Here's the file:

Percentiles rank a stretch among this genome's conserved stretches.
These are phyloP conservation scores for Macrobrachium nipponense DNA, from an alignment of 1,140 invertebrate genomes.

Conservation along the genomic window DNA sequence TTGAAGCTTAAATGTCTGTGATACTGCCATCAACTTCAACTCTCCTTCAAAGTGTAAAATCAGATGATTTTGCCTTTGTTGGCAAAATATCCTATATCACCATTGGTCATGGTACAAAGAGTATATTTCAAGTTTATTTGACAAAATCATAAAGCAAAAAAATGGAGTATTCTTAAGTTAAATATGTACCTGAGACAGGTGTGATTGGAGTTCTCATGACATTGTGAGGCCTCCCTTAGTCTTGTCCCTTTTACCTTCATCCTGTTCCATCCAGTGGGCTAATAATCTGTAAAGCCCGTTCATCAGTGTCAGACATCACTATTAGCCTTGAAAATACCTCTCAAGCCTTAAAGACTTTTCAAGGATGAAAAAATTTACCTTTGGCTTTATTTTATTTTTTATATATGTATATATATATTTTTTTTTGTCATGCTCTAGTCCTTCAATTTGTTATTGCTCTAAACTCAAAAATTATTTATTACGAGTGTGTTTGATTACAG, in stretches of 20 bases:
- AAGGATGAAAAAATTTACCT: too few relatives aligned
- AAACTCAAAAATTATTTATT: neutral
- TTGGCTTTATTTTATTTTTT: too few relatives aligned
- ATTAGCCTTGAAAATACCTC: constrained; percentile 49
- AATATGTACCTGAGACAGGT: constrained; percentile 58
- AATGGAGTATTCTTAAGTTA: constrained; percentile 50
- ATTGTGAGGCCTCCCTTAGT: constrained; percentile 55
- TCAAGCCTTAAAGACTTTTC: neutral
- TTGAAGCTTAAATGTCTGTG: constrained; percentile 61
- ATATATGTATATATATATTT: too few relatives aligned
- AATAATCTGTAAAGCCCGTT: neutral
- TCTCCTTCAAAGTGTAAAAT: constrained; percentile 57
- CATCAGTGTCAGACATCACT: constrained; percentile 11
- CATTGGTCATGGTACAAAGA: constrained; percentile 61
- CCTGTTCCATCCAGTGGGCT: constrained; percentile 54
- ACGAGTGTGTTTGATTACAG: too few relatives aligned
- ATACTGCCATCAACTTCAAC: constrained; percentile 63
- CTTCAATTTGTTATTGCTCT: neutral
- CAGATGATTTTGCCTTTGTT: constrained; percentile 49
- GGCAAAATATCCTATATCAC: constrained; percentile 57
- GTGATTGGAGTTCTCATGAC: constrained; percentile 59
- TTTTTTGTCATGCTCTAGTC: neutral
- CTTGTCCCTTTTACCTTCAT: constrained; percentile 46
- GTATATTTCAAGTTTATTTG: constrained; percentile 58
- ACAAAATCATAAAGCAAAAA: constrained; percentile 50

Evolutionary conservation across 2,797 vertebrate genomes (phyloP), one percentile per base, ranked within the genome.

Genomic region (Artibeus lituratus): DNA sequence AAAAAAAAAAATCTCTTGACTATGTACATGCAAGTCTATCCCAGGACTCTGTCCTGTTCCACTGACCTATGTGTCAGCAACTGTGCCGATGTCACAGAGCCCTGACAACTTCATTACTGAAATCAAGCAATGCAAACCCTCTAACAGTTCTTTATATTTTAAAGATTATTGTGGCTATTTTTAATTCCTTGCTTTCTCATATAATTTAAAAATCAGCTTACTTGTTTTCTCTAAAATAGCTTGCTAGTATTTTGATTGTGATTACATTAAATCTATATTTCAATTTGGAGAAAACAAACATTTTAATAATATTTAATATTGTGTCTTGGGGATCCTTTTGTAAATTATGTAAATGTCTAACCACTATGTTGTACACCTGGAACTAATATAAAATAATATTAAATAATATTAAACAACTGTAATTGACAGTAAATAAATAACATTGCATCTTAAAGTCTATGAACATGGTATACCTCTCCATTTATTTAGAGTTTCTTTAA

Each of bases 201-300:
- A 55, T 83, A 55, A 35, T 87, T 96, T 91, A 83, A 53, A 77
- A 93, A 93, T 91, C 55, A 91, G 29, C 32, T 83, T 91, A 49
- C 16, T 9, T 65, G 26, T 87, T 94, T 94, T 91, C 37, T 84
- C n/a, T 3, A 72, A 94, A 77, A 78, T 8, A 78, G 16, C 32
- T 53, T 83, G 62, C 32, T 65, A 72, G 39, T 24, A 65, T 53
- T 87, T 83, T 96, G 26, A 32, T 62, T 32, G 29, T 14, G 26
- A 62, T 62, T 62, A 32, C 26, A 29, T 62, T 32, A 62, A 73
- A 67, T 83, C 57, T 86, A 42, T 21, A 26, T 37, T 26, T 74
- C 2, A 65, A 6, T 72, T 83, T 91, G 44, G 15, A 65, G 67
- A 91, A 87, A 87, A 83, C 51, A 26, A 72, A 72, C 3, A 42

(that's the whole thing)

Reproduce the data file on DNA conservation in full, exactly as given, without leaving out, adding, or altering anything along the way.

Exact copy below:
Percentiles rank a stretch among this genome's conserved stretches.
These are phyloP conservation scores for Macrobrachium nipponense DNA, from an alignment of 1,140 invertebrate genomes.

Conservation along the genomic window DNA sequence TTGAAGCTTAAATGTCTGTGATACTGCCATCAACTTCAACTCTCCTTCAAAGTGTAAAATCAGATGATTTTGCCTTTGTTGGCAAAATATCCTATATCACCATTGGTCATGGTACAAAGAGTATATTTCAAGTTTATTTGACAAAATCATAAAGCAAAAAAATGGAGTATTCTTAAGTTAAATATGTACCTGAGACAGGTGTGATTGGAGTTCTCATGACATTGTGAGGCCTCCCTTAGTCTTGTCCCTTTTACCTTCATCCTGTTCCATCCAGTGGGCTAATAATCTGTAAAGCCCGTTCATCAGTGTCAGACATCACTATTAGCCTTGAAAATACCTCTCAAGCCTTAAAGACTTTTCAAGGATGAAAAAATTTACCTTTGGCTTTATTTTATTTTTTATATATGTATATATATATTTTTTTTTGTCATGCTCTAGTCCTTCAATTTGTTATTGCTCTAAACTCAAAAATTATTTATTACGAGTGTGTTTGATTACAG, in stretches of 20 bases:
- AAGGATGAAAAAATTTACCT: too few relatives aligned
- AAACTCAAAAATTATTTATT: neutral
- TTGGCTTTATTTTATTTTTT: too few relatives aligned
- ATTAGCCTTGAAAATACCTC: constrained; percentile 49
- AATATGTACCTGAGACAGGT: constrained; percentile 58
- AATGGAGTATTCTTAAGTTA: constrained; percentile 50
- ATTGTGAGGCCTCCCTTAGT: constrained; percentile 55
- TCAAGCCTTAAAGACTTTTC: neutral
- TTGAAGCTTAAATGTCTGTG: constrained; percentile 61
- ATATATGTATATATATATTT: too few relatives aligned
- AATAATCTGTAAAGCCCGTT: neutral
- TCTCCTTCAAAGTGTAAAAT: constrained; percentile 57
- CATCAGTGTCAGACATCACT: constrained; percentile 11
- CATTGGTCATGGTACAAAGA: constrained; percentile 61
- CCTGTTCCATCCAGTGGGCT: constrained; percentile 54
- ACGAGTGTGTTTGATTACAG: too few relatives aligned
- ATACTGCCATCAACTTCAAC: constrained; percentile 63
- CTTCAATTTGTTATTGCTCT: neutral
- CAGATGATTTTGCCTTTGTT: constrained; percentile 49
- GGCAAAATATCCTATATCAC: constrained; percentile 57
- GTGATTGGAGTTCTCATGAC: constrained; percentile 59
- TTTTTTGTCATGCTCTAGTC: neutral
- CTTGTCCCTTTTACCTTCAT: constrained; percentile 46
- GTATATTTCAAGTTTATTTG: constrained; percentile 58
- ACAAAATCATAAAGCAAAAA: constrained; percentile 50

Evolutionary conservation across 2,797 vertebrate genomes (phyloP), one percentile per base, ranked within the genome.

Genomic region (Artibeus lituratus): DNA sequence AAAAAAAAAAATCTCTTGACTATGTACATGCAAGTCTATCCCAGGACTCTGTCCTGTTCCACTGACCTATGTGTCAGCAACTGTGCCGATGTCACAGAGCCCTGACAACTTCATTACTGAAATCAAGCAATGCAAACCCTCTAACAGTTCTTTATATTTTAAAGATTATTGTGGCTATTTTTAATTCCTTGCTTTCTCATATAATTTAAAAATCAGCTTACTTGTTTTCTCTAAAATAGCTTGCTAGTATTTTGATTGTGATTACATTAAATCTATATTTCAATTTGGAGAAAACAAACATTTTAATAATATTTAATATTGTGTCTTGGGGATCCTTTTGTAAATTATGTAAATGTCTAACCACTATGTTGTACACCTGGAACTAATATAAAATAATATTAAATAATATTAAACAACTGTAATTGACAGTAAATAAATAACATTGCATCTTAAAGTCTATGAACATGGTATACCTCTCCATTTATTTAGAGTTTCTTTAA

Each of bases 201-300:
- A 55, T 83, A 55, A 35, T 87, T 96, T 91, A 83, A 53, A 77
- A 93, A 93, T 91, C 55, A 91, G 29, C 32, T 83, T 91, A 49
- C 16, T 9, T 65, G 26, T 87, T 94, T 94, T 91, C 37, T 84
- C n/a, T 3, A 72, A 94, A 77, A 78, T 8, A 78, G 16, C 32
- T 53, T 83, G 62, C 32, T 65, A 72, G 39, T 24, A 65, T 53
- T 87, T 83, T 96, G 26, A 32, T 62, T 32, G 29, T 14, G 26
- A 62, T 62, T 62, A 32, C 26, A 29, T 62, T 32, A 62, A 73
- A 67, T 83, C 57, T 86, A 42, T 21, A 26, T 37, T 26, T 74
- C 2, A 65, A 6, T 72, T 83, T 91, G 44, G 15, A 65, G 67
- A 91, A 87, A 87, A 83, C 51, A 26, A 72, A 72, C 3, A 42